Northern Ireland Civil War (Magill’s Guide to Military History)
Article abstract: At issue: The union between Great Britain and its province of Northern Ireland, and the nature of that province’s government. Result: Paramilitary cease-fires in the mid-1990’s paved the way for intense peace negotiations leading to the establishment in late 1999 of a power-sharing Northern Ireland Assembly; many contentious issues remained unsolved.
A civil rights movement, modeled on that in the United States, began in Northern Ireland in 1968 with demonstrations calling for equality in voting, jobs, and access to housing. A majority of the demonstrators, though certainly not all, were Catholics who had been discriminated against since the creation in 1920 of the British province of Northern Ireland. The province had been governed by one-party Unionist rule since its inception, and that party had boasted of creating “a Protestant state for a Protestant people,” although Protestants constituted only about 60 percent of the population.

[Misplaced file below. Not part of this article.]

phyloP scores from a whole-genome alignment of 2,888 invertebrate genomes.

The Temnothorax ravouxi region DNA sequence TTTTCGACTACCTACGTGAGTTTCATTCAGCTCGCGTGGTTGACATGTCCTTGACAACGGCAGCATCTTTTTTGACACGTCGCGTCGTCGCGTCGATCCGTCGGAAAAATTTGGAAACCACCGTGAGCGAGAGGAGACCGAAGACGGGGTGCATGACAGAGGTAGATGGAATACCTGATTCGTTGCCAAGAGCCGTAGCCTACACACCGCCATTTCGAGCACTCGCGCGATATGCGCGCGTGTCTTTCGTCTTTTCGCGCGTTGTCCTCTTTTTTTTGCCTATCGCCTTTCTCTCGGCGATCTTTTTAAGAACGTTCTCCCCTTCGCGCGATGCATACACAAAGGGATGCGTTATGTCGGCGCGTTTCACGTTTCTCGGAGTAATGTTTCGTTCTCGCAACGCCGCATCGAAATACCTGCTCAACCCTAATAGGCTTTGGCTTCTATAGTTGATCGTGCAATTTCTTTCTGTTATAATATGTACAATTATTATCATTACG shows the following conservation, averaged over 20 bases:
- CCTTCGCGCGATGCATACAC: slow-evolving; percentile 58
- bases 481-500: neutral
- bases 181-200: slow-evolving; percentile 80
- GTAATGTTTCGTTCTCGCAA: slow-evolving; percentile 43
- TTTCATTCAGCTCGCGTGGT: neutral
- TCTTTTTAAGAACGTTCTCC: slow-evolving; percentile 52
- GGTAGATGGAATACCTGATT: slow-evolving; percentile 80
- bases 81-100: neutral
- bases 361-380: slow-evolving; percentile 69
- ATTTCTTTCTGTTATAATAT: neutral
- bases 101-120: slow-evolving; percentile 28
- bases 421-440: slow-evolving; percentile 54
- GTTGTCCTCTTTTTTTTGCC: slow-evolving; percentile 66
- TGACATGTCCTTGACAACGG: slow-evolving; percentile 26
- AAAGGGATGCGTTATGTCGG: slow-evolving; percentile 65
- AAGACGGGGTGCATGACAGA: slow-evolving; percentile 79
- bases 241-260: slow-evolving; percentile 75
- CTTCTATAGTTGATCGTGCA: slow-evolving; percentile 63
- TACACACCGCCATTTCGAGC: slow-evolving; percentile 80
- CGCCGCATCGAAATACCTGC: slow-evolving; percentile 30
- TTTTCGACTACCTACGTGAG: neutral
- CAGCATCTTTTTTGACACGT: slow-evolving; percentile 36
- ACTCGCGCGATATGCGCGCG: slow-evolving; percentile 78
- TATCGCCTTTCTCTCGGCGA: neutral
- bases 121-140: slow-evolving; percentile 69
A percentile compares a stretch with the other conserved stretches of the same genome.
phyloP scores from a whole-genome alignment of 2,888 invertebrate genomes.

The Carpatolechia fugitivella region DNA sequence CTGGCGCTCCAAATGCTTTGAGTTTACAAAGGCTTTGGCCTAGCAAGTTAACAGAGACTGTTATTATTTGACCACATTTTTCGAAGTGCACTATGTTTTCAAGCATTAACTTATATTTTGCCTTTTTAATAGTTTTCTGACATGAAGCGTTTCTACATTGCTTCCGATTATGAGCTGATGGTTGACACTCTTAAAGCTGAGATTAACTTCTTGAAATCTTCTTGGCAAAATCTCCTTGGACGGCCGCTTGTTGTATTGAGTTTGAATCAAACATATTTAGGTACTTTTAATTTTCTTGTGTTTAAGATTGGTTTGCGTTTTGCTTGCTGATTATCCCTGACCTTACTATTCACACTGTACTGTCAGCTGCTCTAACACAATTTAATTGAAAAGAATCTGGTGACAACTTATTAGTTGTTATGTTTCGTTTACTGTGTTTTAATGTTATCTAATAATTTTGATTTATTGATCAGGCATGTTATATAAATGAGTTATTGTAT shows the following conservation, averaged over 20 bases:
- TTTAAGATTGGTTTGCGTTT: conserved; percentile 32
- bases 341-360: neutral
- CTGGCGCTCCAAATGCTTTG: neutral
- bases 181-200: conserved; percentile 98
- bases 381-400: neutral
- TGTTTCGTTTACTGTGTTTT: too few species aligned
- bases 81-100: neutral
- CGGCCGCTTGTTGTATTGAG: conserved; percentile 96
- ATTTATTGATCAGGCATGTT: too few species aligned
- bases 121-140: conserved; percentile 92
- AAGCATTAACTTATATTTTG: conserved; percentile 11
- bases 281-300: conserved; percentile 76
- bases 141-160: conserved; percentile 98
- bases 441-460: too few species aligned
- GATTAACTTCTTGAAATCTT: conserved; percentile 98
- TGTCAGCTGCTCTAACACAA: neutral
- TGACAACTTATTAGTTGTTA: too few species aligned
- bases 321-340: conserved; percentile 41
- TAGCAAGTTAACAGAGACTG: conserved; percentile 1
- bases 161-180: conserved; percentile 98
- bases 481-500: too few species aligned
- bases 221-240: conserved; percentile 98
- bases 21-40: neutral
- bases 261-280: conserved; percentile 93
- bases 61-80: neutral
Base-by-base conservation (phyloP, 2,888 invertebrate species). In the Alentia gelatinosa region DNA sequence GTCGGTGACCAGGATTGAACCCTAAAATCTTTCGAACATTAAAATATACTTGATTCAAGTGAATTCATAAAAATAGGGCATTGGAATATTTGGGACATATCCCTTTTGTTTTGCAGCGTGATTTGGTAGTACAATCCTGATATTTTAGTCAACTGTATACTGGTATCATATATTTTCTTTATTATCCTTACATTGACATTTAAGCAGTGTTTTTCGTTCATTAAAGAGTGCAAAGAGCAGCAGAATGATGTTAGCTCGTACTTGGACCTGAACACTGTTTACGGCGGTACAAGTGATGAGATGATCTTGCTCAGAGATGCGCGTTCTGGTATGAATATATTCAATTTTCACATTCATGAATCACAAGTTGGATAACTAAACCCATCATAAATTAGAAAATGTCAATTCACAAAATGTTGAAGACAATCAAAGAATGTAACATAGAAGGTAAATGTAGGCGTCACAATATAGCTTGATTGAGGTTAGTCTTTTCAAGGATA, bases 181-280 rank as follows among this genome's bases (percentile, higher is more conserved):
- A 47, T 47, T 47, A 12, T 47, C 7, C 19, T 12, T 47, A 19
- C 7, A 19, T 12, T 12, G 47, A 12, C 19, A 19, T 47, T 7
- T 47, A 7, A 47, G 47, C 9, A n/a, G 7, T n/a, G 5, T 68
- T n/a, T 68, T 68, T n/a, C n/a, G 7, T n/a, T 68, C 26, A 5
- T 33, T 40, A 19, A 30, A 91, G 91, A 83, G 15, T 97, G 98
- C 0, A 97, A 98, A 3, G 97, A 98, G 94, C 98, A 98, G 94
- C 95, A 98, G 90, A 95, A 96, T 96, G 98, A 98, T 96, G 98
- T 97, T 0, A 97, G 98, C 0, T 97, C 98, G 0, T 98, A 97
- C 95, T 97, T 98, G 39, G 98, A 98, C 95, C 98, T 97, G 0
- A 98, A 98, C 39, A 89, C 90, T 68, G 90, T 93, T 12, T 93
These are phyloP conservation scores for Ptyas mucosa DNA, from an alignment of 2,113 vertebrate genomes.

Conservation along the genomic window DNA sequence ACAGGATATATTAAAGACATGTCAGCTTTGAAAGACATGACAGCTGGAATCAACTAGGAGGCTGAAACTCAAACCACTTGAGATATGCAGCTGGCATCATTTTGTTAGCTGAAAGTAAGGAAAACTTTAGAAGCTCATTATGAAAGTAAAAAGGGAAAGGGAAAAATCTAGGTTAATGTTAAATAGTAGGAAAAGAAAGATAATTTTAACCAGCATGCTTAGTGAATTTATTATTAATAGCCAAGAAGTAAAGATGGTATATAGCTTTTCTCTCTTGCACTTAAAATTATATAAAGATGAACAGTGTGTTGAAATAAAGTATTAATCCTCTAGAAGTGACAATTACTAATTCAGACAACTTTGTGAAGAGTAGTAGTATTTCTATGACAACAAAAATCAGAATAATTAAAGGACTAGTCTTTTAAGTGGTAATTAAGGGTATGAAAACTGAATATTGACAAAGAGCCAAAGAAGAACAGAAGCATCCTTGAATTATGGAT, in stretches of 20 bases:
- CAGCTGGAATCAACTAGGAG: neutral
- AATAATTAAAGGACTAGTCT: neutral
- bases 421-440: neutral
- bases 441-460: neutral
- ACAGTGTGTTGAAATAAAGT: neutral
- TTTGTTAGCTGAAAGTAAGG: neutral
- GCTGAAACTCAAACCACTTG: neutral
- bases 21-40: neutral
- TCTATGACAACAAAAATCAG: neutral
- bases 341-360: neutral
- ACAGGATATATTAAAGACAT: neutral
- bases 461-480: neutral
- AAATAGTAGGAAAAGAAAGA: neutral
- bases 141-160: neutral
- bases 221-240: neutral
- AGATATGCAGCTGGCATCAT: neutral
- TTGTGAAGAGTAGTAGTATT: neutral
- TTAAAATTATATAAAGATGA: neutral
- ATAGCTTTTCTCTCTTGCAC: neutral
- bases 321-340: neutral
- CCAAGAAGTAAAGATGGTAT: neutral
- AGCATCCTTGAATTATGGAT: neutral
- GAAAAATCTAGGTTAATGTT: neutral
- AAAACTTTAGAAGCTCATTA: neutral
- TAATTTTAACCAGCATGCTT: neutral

Most Catholics would have preferred to be part of a unified Ireland governed by the Republic of Ireland rather than live under the union that made them citizens of the United Kingdom.
Beginning in the 1920’s, there had been frequent violent conflicts between Protestants and Catholics. The fact that both the political administration and the police, the RUC, were Protestant-controlled made the Catholics feel particularly...
(The entire section is 1039 words.)
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